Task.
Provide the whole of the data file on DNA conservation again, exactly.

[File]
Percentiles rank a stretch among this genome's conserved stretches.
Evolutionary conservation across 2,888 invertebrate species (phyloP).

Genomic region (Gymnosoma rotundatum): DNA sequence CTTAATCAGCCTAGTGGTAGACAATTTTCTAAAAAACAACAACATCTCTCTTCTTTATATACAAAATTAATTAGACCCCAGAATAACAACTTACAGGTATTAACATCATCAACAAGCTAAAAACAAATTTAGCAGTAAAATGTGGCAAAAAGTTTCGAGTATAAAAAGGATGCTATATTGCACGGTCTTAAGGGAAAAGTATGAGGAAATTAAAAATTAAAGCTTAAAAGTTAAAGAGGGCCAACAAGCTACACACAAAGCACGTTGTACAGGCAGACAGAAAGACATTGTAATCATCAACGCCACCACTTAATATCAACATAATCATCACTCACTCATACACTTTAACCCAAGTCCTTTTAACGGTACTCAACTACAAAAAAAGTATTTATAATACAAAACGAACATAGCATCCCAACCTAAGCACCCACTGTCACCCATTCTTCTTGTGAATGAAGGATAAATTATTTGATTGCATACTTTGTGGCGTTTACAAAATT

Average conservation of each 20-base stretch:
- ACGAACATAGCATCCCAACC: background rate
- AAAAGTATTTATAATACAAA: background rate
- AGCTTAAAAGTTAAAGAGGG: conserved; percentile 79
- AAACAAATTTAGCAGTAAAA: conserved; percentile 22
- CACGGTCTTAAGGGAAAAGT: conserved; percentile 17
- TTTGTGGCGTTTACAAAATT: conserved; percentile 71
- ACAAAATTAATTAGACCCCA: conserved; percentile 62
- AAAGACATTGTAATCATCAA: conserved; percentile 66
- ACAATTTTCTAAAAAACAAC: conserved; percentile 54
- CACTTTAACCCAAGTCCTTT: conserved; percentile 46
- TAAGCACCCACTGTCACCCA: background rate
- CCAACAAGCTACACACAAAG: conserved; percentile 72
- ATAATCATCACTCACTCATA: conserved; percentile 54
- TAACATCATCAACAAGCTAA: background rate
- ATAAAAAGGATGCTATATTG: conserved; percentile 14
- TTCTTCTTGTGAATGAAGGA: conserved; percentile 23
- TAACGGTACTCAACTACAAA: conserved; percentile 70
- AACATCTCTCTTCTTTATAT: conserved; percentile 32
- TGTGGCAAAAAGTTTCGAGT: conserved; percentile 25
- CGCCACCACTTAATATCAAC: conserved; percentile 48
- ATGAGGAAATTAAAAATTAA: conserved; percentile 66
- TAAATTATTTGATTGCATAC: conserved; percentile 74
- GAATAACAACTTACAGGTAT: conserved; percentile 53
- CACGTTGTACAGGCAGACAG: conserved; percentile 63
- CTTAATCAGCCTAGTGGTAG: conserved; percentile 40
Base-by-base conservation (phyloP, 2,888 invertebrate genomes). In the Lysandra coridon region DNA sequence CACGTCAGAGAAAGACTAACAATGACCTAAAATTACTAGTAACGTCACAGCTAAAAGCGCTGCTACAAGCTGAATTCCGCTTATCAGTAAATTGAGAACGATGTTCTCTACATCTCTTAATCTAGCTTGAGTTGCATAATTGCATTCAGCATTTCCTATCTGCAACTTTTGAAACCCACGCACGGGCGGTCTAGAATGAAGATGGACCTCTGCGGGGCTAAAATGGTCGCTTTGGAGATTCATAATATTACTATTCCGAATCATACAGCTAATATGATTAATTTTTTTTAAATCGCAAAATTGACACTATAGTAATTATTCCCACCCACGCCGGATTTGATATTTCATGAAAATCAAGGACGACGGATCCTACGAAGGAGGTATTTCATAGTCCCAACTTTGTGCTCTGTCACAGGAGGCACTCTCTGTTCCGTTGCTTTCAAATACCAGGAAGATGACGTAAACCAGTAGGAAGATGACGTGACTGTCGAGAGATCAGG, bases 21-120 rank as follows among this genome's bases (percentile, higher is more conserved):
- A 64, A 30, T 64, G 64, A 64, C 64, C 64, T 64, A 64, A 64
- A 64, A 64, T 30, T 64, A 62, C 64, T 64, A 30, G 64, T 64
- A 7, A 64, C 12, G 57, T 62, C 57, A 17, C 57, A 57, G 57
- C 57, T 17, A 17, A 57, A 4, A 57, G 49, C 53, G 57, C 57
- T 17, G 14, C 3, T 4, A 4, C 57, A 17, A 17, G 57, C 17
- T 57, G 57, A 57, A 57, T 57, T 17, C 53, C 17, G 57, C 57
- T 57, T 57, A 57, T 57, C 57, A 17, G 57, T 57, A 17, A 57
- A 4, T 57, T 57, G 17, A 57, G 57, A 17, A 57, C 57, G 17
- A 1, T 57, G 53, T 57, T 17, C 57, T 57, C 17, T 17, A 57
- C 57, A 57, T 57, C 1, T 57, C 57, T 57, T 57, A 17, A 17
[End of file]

Percentiles rank a stretch among this genome's conserved stretches.
Evolutionary conservation across 2,888 invertebrate species (phyloP).

Genomic region (Gymnosoma rotundatum): DNA sequence CTTAATCAGCCTAGTGGTAGACAATTTTCTAAAAAACAACAACATCTCTCTTCTTTATATACAAAATTAATTAGACCCCAGAATAACAACTTACAGGTATTAACATCATCAACAAGCTAAAAACAAATTTAGCAGTAAAATGTGGCAAAAAGTTTCGAGTATAAAAAGGATGCTATATTGCACGGTCTTAAGGGAAAAGTATGAGGAAATTAAAAATTAAAGCTTAAAAGTTAAAGAGGGCCAACAAGCTACACACAAAGCACGTTGTACAGGCAGACAGAAAGACATTGTAATCATCAACGCCACCACTTAATATCAACATAATCATCACTCACTCATACACTTTAACCCAAGTCCTTTTAACGGTACTCAACTACAAAAAAAGTATTTATAATACAAAACGAACATAGCATCCCAACCTAAGCACCCACTGTCACCCATTCTTCTTGTGAATGAAGGATAAATTATTTGATTGCATACTTTGTGGCGTTTACAAAATT

Average conservation of each 20-base stretch:
- ACGAACATAGCATCCCAACC: background rate
- AAAAGTATTTATAATACAAA: background rate
- AGCTTAAAAGTTAAAGAGGG: conserved; percentile 79
- AAACAAATTTAGCAGTAAAA: conserved; percentile 22
- CACGGTCTTAAGGGAAAAGT: conserved; percentile 17
- TTTGTGGCGTTTACAAAATT: conserved; percentile 71
- ACAAAATTAATTAGACCCCA: conserved; percentile 62
- AAAGACATTGTAATCATCAA: conserved; percentile 66
- ACAATTTTCTAAAAAACAAC: conserved; percentile 54
- CACTTTAACCCAAGTCCTTT: conserved; percentile 46
- TAAGCACCCACTGTCACCCA: background rate
- CCAACAAGCTACACACAAAG: conserved; percentile 72
- ATAATCATCACTCACTCATA: conserved; percentile 54
- TAACATCATCAACAAGCTAA: background rate
- ATAAAAAGGATGCTATATTG: conserved; percentile 14
- TTCTTCTTGTGAATGAAGGA: conserved; percentile 23
- TAACGGTACTCAACTACAAA: conserved; percentile 70
- AACATCTCTCTTCTTTATAT: conserved; percentile 32
- TGTGGCAAAAAGTTTCGAGT: conserved; percentile 25
- CGCCACCACTTAATATCAAC: conserved; percentile 48
- ATGAGGAAATTAAAAATTAA: conserved; percentile 66
- TAAATTATTTGATTGCATAC: conserved; percentile 74
- GAATAACAACTTACAGGTAT: conserved; percentile 53
- CACGTTGTACAGGCAGACAG: conserved; percentile 63
- CTTAATCAGCCTAGTGGTAG: conserved; percentile 40
Base-by-base conservation (phyloP, 2,888 invertebrate genomes). In the Lysandra coridon region DNA sequence CACGTCAGAGAAAGACTAACAATGACCTAAAATTACTAGTAACGTCACAGCTAAAAGCGCTGCTACAAGCTGAATTCCGCTTATCAGTAAATTGAGAACGATGTTCTCTACATCTCTTAATCTAGCTTGAGTTGCATAATTGCATTCAGCATTTCCTATCTGCAACTTTTGAAACCCACGCACGGGCGGTCTAGAATGAAGATGGACCTCTGCGGGGCTAAAATGGTCGCTTTGGAGATTCATAATATTACTATTCCGAATCATACAGCTAATATGATTAATTTTTTTTAAATCGCAAAATTGACACTATAGTAATTATTCCCACCCACGCCGGATTTGATATTTCATGAAAATCAAGGACGACGGATCCTACGAAGGAGGTATTTCATAGTCCCAACTTTGTGCTCTGTCACAGGAGGCACTCTCTGTTCCGTTGCTTTCAAATACCAGGAAGATGACGTAAACCAGTAGGAAGATGACGTGACTGTCGAGAGATCAGG, bases 21-120 rank as follows among this genome's bases (percentile, higher is more conserved):
- A 64, A 30, T 64, G 64, A 64, C 64, C 64, T 64, A 64, A 64
- A 64, A 64, T 30, T 64, A 62, C 64, T 64, A 30, G 64, T 64
- A 7, A 64, C 12, G 57, T 62, C 57, A 17, C 57, A 57, G 57
- C 57, T 17, A 17, A 57, A 4, A 57, G 49, C 53, G 57, C 57
- T 17, G 14, C 3, T 4, A 4, C 57, A 17, A 17, G 57, C 17
- T 57, G 57, A 57, A 57, T 57, T 17, C 53, C 17, G 57, C 57
- T 57, T 57, A 57, T 57, C 57, A 17, G 57, T 57, A 17, A 57
- A 4, T 57, T 57, G 17, A 57, G 57, A 17, A 57, C 57, G 17
- A 1, T 57, G 53, T 57, T 17, C 57, T 57, C 17, T 17, A 57
- C 57, A 57, T 57, C 1, T 57, C 57, T 57, T 57, A 17, A 17